Abbas Aide: Threat to Shut D.C. Mission Harms U.S. Status as Fair Israeli-Palestinian Mediator

The American warning to shutter the Palestinian mission in D.C. unless Ramallah enters negotiations with Israel is 'unprecedented,' Nabil Abu Rudeineh says

Trump and Abbas during the United Nations General Assembly, September 20, 2017, in New York.
Evan Vucci/AP

The American threat to shut down the Palestinian mission in Washington, D.C. is a "dangerous step" that shows the United States is losing its status as a fair mediator between Israel and the Palestinians, a spokesman for Palestinian President Mahmoud Abbas said Saturday.

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The administration of U.S. President Donald Trump has notified the Palestinian Authority that unless it enters serious peace negotiations with Israel, the U.S. could shut down the Palestinian diplomatic mission in Washington, D.C. within the next few months.

The threat, which was relayed to the Palestinians by the U.S. State Department, "is a puzzling position of the administration," Nabil Abu Rudeineh said. "The Palestinian side has not received any document or idea from the United States for many months, despite the fact that many meetings have taken place with the administration."

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The move is "a dangerous threat," Abu Rudeineh said "that leads [to the conclusion that] the United States is losing its position as a negotiator" and that it was "withdrawing from its role as a sponsor of the diplomatic process for peace as promised by President Trump."

Abu Rudeineh said that warning issued by the U.S. administration was "unprecedented in the relationship between Washington and the Arab world," and that "it deals a blow to efforts to promote peace and a prize for Israel, which is trying to thwart American efforts by continuing to build in the settlements and opposing the two-state solution."

Tillerson told the Palestinians that the decision to issue the warning was reached following statements made by Abbas, who called on the International Criminal Court to investigate actions by Israel and to prosecute Israelis.

Abbas' statements, the State Department said, go against U.S. law, which stipulates that the Palestinian mission could be closed should the Palestinians try to take action against Israel at the ICC.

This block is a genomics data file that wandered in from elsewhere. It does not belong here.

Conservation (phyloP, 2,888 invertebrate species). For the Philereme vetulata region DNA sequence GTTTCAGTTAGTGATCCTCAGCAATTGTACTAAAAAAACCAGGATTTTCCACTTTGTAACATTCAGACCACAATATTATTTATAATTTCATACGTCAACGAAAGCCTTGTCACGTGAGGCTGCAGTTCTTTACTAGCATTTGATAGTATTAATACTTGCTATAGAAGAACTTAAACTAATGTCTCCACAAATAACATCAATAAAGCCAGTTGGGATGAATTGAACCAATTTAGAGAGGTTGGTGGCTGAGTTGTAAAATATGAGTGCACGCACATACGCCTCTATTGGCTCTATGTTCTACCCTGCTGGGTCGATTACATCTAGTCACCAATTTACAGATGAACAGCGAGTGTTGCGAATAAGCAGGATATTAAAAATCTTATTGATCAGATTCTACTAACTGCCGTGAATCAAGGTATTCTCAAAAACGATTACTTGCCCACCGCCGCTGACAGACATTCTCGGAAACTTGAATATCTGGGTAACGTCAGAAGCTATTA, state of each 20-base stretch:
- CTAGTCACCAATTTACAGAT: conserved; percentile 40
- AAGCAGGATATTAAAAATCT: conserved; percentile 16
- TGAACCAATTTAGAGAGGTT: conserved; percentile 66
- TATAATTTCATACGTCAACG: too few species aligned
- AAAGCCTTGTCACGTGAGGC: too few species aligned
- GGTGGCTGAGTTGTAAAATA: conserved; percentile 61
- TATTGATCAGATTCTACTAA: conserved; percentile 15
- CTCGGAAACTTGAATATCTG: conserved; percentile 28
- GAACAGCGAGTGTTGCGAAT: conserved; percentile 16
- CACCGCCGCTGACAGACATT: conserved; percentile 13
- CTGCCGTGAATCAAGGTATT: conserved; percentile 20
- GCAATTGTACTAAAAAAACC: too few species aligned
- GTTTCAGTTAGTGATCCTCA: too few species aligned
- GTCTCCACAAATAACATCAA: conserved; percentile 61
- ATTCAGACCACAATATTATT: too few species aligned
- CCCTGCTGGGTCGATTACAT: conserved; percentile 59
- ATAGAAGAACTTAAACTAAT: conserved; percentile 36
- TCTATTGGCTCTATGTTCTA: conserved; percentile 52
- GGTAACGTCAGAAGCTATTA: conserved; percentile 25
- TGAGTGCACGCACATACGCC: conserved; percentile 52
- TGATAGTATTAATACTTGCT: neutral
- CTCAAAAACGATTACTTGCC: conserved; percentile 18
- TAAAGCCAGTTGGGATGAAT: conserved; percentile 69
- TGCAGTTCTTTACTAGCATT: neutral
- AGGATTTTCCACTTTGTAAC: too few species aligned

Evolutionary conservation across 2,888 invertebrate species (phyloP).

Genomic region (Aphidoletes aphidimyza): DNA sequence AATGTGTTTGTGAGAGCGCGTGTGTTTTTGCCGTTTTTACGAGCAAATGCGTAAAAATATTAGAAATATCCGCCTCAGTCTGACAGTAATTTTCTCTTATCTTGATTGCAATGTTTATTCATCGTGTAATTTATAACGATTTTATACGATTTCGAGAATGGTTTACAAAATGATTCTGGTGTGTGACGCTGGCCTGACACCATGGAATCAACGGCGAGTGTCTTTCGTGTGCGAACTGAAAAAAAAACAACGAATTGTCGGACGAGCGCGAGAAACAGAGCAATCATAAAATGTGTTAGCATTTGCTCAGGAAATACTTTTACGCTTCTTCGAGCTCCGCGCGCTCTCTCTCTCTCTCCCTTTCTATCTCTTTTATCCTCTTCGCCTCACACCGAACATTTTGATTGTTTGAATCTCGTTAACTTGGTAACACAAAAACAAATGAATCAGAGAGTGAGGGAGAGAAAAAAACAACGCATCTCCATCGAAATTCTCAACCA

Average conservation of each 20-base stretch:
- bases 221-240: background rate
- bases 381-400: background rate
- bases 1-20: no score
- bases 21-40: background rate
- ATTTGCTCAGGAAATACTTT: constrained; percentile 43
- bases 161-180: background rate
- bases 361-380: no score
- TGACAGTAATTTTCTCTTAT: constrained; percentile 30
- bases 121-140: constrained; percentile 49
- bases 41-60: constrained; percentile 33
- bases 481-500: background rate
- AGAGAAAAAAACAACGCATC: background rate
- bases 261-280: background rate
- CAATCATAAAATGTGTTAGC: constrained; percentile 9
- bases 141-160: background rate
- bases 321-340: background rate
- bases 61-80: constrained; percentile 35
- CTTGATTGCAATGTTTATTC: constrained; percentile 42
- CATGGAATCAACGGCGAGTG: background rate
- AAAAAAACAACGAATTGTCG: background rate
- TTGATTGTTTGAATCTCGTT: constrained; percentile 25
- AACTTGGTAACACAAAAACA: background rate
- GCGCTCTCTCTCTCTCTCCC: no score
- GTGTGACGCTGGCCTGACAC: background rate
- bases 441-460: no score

The report by the AP made it clear, however, that this was not an immediate threat, and that the United States was still engaging the Palestinians in the hopes of renewing the Israeli-Palestinian peace process.

A State Department official told Haaretz on Friday that the U.S. was "not cutting off relations with the PLO, nor do we intend to stop working with the Palestinian Authority. We remain focused on a comprehensive peace agreement between the Israelis and the Palestinians that will resolve core issues between the parties.

"This measure should in no way be seen as a signal that the U.S. is backing off those efforts. Nor should it be exploited by those who seek to act as spoilers to distract from the imperative of reaching a peace agreement."

The State Department official said that the issue was mostly technical, stating that "under U.S. law, to waive statutory restrictions on the PLO and its Washington Office, the Secretary [Tillerson] must certify the PLO has complied with conditions imposed by Congress."

Earlier Saturday, Palestinian Authority Foreign Minister Riyad al-Maliki said that the threats from Washington were an attempt to exert political pressure and create uncertainty among the Palestinian leadership.

According to al-Maliki, the Palestinian Authority would not give in to "extortion" regarding its diplomatic mission in Washington or the peace process with Israel. He said rather that a decision on the mission should be made in consultation between the State Department and the White House.

The PLO delegation has been operating in D.C. since 1994. The Trump administration, like previous Democratic and Republican administrations, has been in constant touch with the delegation, which is headed by Ambassador Hosam Zomlot, a close adviser to Abbas.